And breathe. After 17 days of non-stop football, the World Cup pauses ahead of the quarter-finals in Qatar. Amid controversy and continued human rights concerns surrounding the host country off the pitch, it’s been an exhilarating ride so far on it, with shocks galore and a number of thrilling matches to light up the tournament.
The group stages may be remembered as the most unpredictable ever seen at a World Cup, with Saudi Arabia shocking Argentina, Japan stunning Germany and then Spainand Tunisia beating the defending champions France. Several of the groups went down to the final day, and in some cases final minutes, setting up a diverse last-16 line-up.
There have been moments of inspiration from star players, including Lionel Messi and Kylian Mbappeas well as sublime team goals scored by the Netherlands and Brazil. England have also impressed and are the tournament’s top scorers heading into the quarter-finals, with Gareth Southgate‘s side facing France on Saturday.
Morocco produced the result of the last-16 as they upset Spain on penaltiesand will look to become the first African team to reach the semi-finals of the World Cup when they take on Portugal. Cristiano Ronaldo has already made history by becoming the first man to score in five World Cups, while Argentina looks to be on a collision course with Brazil in what is Messi’s final World Cup.
Here are some of the best moments of the World Cup so far, as nominated by The Independent’s writers.
Miguel Delaney, Chief Football Writer: Germany stands up to Fifa and Messi’s magic against Mexico
The manner that Germany’s admirable silence gesture has provoked angry responses reflects a victory greater than anything happened on the pitch, but this is ultimately about the pitch. There are many moments, the World Cup transcending its problematic stage in the way it often does, from Morocco’s rise to Richarlison’s acrobatics. In terms of its historical weight and emotion, though, there was something even more transcendental about Leo Messi’s goal against Mexico. The strike itself was divine, with its beauty made all the better because it was such a defining moment, rescuing Argentina after the shock of Saudi Arabia, and setting them on a new path – perhaps destiny. Fittingly, in the moments after such a release, Messi showed his relief in a manner even more freighted with grandeur. “Thank you, Diego.” It was a moment of private prayer, amid the most raucous public atmosphere.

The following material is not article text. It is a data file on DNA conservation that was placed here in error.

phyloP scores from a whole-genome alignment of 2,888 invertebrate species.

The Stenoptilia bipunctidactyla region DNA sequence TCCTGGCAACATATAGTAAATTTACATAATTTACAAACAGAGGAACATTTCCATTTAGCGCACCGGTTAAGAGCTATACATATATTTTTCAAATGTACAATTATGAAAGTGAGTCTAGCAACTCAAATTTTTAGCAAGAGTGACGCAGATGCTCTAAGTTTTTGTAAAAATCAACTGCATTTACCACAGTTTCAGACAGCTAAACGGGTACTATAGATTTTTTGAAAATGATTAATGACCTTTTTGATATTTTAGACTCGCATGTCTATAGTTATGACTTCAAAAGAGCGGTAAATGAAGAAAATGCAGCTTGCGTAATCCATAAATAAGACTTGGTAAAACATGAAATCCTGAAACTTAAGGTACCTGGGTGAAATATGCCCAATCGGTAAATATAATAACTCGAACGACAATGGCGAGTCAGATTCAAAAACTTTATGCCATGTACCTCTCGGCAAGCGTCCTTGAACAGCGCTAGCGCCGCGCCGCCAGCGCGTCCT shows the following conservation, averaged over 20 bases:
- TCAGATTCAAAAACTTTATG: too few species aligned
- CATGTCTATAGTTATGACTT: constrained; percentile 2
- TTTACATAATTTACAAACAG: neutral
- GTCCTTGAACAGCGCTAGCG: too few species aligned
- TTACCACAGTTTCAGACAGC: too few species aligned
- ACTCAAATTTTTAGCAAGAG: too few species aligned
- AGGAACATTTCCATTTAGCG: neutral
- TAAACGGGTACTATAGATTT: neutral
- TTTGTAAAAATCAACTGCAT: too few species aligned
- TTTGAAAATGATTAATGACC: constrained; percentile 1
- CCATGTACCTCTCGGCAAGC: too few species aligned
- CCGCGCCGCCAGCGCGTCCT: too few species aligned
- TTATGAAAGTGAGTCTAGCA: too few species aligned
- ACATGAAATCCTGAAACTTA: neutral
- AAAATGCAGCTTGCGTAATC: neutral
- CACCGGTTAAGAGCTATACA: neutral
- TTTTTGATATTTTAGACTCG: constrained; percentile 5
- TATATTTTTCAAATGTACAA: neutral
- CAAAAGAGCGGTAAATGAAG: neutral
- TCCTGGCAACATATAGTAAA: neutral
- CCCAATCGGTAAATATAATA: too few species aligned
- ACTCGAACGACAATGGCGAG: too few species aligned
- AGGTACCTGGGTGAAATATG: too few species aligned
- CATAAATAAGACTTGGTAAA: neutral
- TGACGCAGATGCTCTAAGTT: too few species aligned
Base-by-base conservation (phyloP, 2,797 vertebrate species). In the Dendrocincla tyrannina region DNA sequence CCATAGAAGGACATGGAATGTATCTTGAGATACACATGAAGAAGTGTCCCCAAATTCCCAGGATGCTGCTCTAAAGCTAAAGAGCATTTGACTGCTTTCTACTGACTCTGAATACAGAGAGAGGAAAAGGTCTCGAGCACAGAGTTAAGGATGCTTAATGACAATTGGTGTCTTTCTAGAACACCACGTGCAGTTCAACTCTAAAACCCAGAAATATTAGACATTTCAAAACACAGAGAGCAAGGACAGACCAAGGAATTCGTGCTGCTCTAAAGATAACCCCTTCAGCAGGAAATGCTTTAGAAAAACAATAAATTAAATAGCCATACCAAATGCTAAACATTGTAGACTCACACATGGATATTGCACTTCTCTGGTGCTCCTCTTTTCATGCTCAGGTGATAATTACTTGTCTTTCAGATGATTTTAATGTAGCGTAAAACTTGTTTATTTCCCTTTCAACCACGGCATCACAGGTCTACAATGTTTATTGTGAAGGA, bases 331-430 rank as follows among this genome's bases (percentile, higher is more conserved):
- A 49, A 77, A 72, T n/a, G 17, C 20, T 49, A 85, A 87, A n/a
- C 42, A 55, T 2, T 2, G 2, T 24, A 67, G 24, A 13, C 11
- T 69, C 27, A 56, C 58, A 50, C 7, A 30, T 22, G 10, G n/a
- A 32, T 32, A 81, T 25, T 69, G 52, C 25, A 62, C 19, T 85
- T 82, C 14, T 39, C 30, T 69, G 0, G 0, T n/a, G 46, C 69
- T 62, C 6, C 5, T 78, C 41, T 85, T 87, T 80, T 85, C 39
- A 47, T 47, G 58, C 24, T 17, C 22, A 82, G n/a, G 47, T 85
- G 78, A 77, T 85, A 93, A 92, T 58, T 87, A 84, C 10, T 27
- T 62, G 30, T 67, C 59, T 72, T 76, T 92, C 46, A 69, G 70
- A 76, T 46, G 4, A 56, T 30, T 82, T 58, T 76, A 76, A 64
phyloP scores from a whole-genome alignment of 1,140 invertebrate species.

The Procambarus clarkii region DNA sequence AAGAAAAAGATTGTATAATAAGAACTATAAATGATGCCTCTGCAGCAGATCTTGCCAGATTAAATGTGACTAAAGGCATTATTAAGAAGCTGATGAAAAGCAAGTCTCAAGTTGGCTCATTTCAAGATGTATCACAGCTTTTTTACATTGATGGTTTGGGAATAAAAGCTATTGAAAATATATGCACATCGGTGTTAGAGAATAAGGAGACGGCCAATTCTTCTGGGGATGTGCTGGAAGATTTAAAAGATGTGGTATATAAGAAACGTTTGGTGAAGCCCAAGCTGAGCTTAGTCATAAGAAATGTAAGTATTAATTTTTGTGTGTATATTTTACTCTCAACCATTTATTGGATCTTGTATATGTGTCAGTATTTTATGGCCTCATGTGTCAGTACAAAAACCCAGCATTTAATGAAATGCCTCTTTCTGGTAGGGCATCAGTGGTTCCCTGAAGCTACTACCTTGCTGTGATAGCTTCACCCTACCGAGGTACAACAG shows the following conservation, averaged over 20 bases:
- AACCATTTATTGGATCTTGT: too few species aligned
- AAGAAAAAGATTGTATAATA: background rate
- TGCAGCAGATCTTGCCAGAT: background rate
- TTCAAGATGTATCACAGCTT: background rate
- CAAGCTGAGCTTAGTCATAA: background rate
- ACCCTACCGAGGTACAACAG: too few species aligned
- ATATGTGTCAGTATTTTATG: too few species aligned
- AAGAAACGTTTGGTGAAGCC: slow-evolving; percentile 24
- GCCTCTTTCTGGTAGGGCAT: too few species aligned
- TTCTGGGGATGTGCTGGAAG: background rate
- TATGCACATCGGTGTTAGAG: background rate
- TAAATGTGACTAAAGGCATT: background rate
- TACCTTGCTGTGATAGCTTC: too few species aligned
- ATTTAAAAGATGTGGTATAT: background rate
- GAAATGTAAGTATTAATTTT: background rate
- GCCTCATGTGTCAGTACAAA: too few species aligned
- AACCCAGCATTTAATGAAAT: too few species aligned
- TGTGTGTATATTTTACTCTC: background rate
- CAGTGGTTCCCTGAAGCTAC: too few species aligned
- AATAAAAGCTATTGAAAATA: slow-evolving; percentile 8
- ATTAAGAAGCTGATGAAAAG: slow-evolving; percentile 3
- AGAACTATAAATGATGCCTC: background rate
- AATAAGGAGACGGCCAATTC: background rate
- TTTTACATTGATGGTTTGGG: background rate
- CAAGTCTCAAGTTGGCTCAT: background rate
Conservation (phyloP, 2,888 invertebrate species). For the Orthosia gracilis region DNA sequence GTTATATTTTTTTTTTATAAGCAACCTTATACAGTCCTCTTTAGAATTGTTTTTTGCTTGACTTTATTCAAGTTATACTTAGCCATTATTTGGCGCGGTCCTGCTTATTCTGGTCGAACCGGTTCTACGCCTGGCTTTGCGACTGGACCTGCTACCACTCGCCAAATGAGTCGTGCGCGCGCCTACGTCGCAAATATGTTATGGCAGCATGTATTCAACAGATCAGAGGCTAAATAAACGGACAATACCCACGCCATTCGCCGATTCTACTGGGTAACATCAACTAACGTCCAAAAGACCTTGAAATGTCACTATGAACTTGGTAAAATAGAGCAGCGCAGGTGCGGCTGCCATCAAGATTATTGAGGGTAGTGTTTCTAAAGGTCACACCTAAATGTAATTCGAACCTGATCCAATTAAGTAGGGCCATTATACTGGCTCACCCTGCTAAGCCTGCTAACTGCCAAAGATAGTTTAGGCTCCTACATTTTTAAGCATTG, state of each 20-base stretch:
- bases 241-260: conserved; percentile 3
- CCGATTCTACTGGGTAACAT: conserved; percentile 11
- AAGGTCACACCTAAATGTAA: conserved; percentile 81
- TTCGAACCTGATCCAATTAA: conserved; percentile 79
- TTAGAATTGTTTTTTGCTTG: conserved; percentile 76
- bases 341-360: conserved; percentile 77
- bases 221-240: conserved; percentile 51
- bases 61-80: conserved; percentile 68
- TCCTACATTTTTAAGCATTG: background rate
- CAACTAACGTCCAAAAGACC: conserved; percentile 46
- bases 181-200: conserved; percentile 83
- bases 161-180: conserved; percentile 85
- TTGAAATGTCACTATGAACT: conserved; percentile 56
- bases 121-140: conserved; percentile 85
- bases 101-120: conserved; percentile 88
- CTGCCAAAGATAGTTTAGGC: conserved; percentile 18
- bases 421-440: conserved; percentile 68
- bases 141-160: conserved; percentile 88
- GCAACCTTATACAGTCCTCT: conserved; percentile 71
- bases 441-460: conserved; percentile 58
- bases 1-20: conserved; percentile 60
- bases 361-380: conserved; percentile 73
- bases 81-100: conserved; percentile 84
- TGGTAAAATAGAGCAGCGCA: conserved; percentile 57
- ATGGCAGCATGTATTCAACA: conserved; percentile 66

Richard Jolly, Senior Football Correspondent: Ghana’s thrilling victory over South Korea
Ghana versus South Korea might not have stood out on the fixture list. But, like the Cameroon-Serbia match earlier that afternoon, it was both high drama and a prime example of what the World Cup should be about, a chaotic classic played by teams from different continents who rarely meet, amid an atmosphere of mutual excitement. Ghana surged into a lead, South Korea mounted a fightback, the outstanding Mohammed Kudus scored the winner and Son Heung-Min ended up in tears, thinking his side were out. And in the end, they qualified for the last 16 and compellingly fun Ghanaians did not.